Pricey Puzzle

Murari Sharma

London embassy sale

The Nepali Embassy in London is in the news once again, this time for alleged corruption and the firing of two local staff. But in the past, the priciest property of Nepal overseas has frequently hit the headlines because of the controversy over its proposed sale.

The minimum going rate in Kensington Palace Gardens (KPG) is above 6,000 pounds per sq. ft. and the park side carries a further premium. It means the 12A KPG, which has more than 26,000 sq. ft. and which abuts Kensington Park, could sell for a whopping 156-180 million pounds.

KPG, a gated exclusive street, boasts the Kensington Palace, where Princess Diana lived after her separation from Prince Charles and where Prince William and Princess Kate will soon move in. It also hosts Saudi and Brunei royal families; residences of Indian, Japanese, French, and Russian ambassadors and Laxmi Mittal, the UK’s richest person for the last several years and third this year; as well as Russian, Israeli and Norwegian embassies. The British royal family owns all these properties, including the Nepali Embassy.

Such exclusivity attracts the super-rich from Eastern Europe, Asia, and Africa to buy properties for safe investment and last refuge. It makes house prices in KPG recession-proof, as witnessed during and after the devastating 2008-09 economic slump.

Almost every government of Nepal since 1990 has tried to sell the lease of 12A KPG. They have argued that by selling the lease they can buy freehold properties for the embassy, reduce the current high maintenance cost and prevent the potential loss from the expiry of the lease, which Nepal might have difficulty renewing.

While maintenance cost cannot be avoided for 12A or any other buildings Nepal may buy, other reasons are quite valid. Philippines had to vacate the building in KPG because the price demanded by the Crown Properties to renew the lease was exorbitant. It lost the money it could have made by not selling the lease on time. India renewed the lease at a stratospheric price only because, as the Indian High Commissioner told me, it became a prestige issue for their country.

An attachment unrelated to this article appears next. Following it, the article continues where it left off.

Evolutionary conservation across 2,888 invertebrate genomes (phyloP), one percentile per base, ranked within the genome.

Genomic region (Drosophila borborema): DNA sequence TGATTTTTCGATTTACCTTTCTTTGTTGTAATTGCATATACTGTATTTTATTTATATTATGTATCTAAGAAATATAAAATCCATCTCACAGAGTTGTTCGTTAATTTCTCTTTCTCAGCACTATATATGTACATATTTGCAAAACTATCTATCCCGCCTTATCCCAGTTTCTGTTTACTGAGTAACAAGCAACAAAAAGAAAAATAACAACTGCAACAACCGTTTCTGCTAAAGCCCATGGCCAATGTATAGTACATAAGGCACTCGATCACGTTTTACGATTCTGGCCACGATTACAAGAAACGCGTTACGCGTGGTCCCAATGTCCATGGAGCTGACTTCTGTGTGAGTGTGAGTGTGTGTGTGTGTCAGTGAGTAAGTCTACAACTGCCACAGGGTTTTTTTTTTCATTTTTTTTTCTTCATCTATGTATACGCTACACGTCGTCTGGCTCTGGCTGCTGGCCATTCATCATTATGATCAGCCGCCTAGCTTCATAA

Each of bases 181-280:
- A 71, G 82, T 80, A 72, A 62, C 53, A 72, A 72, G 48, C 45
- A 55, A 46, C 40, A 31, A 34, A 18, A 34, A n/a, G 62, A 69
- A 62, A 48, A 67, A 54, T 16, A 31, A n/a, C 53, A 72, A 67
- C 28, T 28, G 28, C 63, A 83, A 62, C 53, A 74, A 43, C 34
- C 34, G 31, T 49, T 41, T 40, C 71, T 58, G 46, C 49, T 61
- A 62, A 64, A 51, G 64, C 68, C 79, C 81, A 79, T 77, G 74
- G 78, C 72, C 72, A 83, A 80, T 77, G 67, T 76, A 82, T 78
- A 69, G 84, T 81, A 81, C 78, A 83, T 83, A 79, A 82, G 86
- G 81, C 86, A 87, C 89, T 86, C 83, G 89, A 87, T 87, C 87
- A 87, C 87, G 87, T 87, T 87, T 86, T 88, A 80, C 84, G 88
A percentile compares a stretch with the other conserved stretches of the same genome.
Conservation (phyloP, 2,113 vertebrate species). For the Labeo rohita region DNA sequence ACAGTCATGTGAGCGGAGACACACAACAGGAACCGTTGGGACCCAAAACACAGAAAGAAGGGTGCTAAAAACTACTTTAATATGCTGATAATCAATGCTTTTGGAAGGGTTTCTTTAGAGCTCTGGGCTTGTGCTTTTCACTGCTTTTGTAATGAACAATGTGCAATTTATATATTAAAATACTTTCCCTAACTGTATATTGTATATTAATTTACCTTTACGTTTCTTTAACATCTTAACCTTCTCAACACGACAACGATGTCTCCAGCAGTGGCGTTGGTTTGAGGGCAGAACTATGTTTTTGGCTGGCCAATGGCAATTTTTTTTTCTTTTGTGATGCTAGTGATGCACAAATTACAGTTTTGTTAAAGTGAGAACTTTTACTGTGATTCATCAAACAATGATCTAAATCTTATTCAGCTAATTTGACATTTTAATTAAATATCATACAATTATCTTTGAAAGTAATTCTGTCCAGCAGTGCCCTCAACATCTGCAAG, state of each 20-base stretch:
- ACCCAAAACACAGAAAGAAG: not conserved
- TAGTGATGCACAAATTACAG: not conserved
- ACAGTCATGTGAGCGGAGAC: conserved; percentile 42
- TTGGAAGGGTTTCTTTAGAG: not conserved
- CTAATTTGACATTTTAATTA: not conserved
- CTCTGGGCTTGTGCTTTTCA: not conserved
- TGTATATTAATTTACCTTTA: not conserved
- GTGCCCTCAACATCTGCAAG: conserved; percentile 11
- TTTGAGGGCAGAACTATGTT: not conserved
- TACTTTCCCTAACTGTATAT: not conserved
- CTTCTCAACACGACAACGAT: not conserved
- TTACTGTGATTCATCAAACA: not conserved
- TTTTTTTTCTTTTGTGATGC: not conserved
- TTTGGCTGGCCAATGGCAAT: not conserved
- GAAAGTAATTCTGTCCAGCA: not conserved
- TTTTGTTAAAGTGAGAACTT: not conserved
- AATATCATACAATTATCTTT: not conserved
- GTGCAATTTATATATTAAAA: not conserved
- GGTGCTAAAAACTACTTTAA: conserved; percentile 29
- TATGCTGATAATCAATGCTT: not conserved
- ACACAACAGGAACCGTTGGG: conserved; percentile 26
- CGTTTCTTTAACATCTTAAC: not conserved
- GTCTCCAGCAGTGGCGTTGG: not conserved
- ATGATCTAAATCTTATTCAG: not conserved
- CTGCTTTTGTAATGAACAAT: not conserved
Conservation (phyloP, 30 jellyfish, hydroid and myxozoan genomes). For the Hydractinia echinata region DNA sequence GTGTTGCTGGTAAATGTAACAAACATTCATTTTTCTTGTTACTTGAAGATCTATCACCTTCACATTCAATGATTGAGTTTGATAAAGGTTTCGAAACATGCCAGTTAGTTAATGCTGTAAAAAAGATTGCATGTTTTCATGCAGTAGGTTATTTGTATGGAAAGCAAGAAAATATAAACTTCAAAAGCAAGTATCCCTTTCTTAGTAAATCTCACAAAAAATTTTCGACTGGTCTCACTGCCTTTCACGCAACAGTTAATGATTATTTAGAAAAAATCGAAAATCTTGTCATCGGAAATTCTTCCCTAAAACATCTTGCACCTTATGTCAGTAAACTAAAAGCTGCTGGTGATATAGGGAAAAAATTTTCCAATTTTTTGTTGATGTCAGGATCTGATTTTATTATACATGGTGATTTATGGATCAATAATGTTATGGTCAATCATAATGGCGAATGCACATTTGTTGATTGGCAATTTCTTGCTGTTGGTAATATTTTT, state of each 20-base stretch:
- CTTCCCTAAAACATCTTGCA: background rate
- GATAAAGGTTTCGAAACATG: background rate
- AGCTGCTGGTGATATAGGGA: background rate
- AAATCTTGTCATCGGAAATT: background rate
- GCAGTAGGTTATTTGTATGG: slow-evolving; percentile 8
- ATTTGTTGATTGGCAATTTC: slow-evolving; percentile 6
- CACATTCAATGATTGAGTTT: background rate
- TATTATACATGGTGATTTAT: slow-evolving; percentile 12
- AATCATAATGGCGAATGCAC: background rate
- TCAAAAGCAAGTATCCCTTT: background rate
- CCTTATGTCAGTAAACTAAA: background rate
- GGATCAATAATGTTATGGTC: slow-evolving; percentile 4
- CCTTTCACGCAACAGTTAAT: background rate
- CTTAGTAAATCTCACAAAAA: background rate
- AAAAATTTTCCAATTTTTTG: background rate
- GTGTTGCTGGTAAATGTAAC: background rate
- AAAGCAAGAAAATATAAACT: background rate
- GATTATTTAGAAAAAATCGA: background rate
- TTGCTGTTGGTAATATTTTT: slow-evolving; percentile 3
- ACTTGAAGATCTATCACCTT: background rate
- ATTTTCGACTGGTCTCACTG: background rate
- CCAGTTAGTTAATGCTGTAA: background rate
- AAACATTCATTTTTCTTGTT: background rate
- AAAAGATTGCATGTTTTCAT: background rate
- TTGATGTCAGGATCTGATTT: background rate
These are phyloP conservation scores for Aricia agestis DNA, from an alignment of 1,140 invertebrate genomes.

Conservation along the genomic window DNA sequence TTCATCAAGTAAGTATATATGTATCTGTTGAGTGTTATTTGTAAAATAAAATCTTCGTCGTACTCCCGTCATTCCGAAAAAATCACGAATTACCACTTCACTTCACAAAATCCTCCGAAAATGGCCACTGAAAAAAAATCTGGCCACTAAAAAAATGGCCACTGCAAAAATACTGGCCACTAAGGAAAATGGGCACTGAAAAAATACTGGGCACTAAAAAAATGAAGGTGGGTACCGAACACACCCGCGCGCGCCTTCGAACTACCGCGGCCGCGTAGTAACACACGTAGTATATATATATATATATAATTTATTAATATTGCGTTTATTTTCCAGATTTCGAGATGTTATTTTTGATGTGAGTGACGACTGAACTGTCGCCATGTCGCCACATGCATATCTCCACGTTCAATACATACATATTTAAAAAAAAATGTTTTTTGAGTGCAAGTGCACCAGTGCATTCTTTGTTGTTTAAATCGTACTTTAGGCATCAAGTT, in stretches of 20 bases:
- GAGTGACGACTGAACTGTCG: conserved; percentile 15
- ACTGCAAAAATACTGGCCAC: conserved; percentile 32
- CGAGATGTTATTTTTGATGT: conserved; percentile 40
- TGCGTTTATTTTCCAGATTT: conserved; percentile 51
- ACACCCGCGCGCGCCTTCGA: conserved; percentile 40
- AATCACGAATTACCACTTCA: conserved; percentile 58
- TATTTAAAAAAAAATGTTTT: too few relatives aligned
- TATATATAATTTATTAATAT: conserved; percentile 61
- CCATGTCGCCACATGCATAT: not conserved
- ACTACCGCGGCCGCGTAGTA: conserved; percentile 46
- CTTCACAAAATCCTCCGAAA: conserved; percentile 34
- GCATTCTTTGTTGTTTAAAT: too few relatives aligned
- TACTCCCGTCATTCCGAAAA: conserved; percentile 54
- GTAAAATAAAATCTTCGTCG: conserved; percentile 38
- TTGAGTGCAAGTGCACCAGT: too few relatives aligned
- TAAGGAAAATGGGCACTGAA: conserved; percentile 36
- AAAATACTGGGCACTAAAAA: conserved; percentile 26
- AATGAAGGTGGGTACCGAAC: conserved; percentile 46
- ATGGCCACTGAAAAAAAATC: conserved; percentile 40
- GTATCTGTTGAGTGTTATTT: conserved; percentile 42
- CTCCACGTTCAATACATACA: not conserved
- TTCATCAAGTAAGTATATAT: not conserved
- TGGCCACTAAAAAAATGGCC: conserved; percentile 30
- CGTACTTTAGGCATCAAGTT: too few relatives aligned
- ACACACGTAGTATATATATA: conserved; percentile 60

Nepal will face either Philippines’s or India’s unpleasant predicament. It cannot expect a better deal than one given to India. India-UK relations are very strong due to their commonwealth connection, the influence of Indian lobby in London and growing economic relations between the two countries, while Nepal-UK traditional bonds are on the decline.

Nepal has abolished monarchy and the UK has been reducing the size of the British-Gurkhas gradually under its austerity and military downsizing programs. If Nepal cannot renew the lease due to a prohibitive price, it will have to leave the property empty-handed.

Even the Saudi Royal family has put up their lease on the KPG property for sale recently.

But the Nepali diaspora have fiercely opposed the sale. They know that governments sell their properties all the time without much opposition and controversy. The sale of Louisiana and Alaska to the United States did not generate any. Neither did the swapping of lands and drawing new borders in Europe after World War II. Even the British government has sold many of its buildings without any problem in the last couple of years. But why are the Nepali diaspora still opposed? It is because of misinformation and fear of corruption.

Some in the diaspora mistakenly believe that the property should not be sold because it is a gift from the British Queen. It is not. Some others have stood against the sale because they take pride in the embassy’s exclusive and prestigious address, which is understandable. But the overwhelming majority lobbying against the sale fear that much of the money will wind up in the pockets of politicians, bureaucrats and middlemen.